Monday, 28 February 2011

Hiding in my father's wardrobe

I'm pretty good at leaving people behind with my years of practice changing schools, moving countries and travelling for work. But I'm not so good when it comes to being  the one who gets left behind. Even temporarily. I'll admit it: at the mere thought of being left on my own for even just a few days, the confident woman, the independent introvert reverts to wailing infant. Boo hoo! I'm not proud of it, but there it is.

He is going away. To a conference. In another country. On another continent. On the far side of that continent. For a short week. And to make things worse, it means that he is going to miss my birthday. (Before you judge him, he did ask, it being my birthday and all, if I wanted to come along on this trip. And I said no, I'll be fine, let's not be profligate. And then just in case temptation proved - well, too tempting I guess - I scheduled to take an exam whilst he was away.)

The blubbering started last week in anticipation of his absence. It's coloured my waking thoughts with a dull wash of grey and made me slightly clingy (-er than usual). Like a bad case of emotional static. I entertain this fantasy that I could buy a plane ticket and join him (in my fantasy, there's no financial regulation exam). He is going away to one of my favourite cities in the world, a place I called home. Why can't I go? I want to see my old friends and eat proper Mexican food and go to Fisherman's Wharf to see the seals, and you know, just hang out and get my California girl accent back!

Right.

The truth is, being on my own in not so bad, mostly. I'm fine in the day time. What I dread is locking up the flat at night and going to bed on my own. The darkness and the silence spook me so I stay up late, way past my bedtime, and usually end up sleeping on the couch, with the BBC 24 hour news station turned on low.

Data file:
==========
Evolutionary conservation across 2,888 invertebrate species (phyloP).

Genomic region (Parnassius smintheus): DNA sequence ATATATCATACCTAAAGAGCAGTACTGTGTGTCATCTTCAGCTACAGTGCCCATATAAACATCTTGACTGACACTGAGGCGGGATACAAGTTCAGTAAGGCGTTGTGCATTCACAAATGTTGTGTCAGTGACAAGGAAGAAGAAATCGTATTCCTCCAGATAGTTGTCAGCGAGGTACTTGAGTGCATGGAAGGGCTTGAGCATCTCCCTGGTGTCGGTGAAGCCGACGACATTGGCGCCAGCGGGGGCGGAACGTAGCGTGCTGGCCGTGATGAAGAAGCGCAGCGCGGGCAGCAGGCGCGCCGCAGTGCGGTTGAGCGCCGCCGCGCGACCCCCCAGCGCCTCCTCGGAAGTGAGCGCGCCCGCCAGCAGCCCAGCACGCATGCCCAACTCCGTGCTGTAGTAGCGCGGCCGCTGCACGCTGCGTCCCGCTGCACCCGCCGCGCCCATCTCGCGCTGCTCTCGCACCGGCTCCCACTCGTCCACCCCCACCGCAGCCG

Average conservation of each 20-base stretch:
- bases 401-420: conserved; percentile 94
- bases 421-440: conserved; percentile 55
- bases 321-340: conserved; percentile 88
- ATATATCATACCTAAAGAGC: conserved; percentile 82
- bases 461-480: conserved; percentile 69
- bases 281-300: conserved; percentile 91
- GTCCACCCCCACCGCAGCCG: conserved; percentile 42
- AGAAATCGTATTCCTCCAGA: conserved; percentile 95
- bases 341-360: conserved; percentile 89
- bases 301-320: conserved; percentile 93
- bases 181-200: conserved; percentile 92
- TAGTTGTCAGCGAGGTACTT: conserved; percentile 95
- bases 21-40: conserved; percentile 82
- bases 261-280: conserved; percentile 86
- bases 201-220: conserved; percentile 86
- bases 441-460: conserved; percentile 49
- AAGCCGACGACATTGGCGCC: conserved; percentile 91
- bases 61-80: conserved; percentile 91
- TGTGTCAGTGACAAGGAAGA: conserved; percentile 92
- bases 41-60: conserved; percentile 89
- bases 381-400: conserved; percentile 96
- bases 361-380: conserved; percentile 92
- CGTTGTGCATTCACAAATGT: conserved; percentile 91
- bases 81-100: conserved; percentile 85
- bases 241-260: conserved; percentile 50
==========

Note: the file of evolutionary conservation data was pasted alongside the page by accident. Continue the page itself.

And there are certain advantages to being left on my own: the thrill of eating dishes that I love but he doesn't (welks anyone? roquefort?), the satisfaction of watching what I want on telly (hard hitting documentaries with lots of blood or human misery, dark thrillers, Gok Wan, the antics of Jordan the ex-glamour model and entrepreneur, and the top 40 of music videos!) without having to compromise.

But these are overshadowed by a disproportionate sense of abandonment. I'm not using that word lightly. I feel abandonned. Like a child or a pet or an old toy, discarded by the side of the road. Pretty strong stuff.
Now, courtesy of some rebirthing exercises at drama school, I know that I was placed in an isolation ward immediately after I was born (a little premature) and that my mother would come down to bottle feed me wearing a special robe, mask and gloves for the first few days of my life and that's left some anxiety in the - don't-leave-me! department.  There's also the fact that whent I was a little girl, my father would often leave on one of his frequent business trips - on Sundays right after lunchtime. I found it very unsettling and it made me incredibly sad. So after he'd gone, I would hide in his wardrobe and press my nose against his suits and pretend he was still there.

To me, that wardrobe was the most comforting thing in the whole wide world. I wish I could bottle it so that I wouldn't have to bottle up my occasional feelings of sadness and fear. Prozac in pin stripes.

But I also have to remind myself that as painful and real as these temporary separations may feel to me they are only that: temporary. I spare a thought for all those friends who have lost someone, permanently, at least in this existence, whose grief and pain I cannot begin to fathom, and who are all in my thoughts. My father's wardrobe has plenty of room left in it.

1 comment:

Cathy Kozak said...

Great piece. I can't say I feel the same when my fellow leaves for a week, though we've been together for 34 years which may have something to do with my inadequacy in the 'miss you' department. But for you, Isabelle, I suggest you buy a San Francisco guidebook with lots of glossy photos, and turn the 24 hour news channel off so you aren't reminded of all the things that can go awry ;)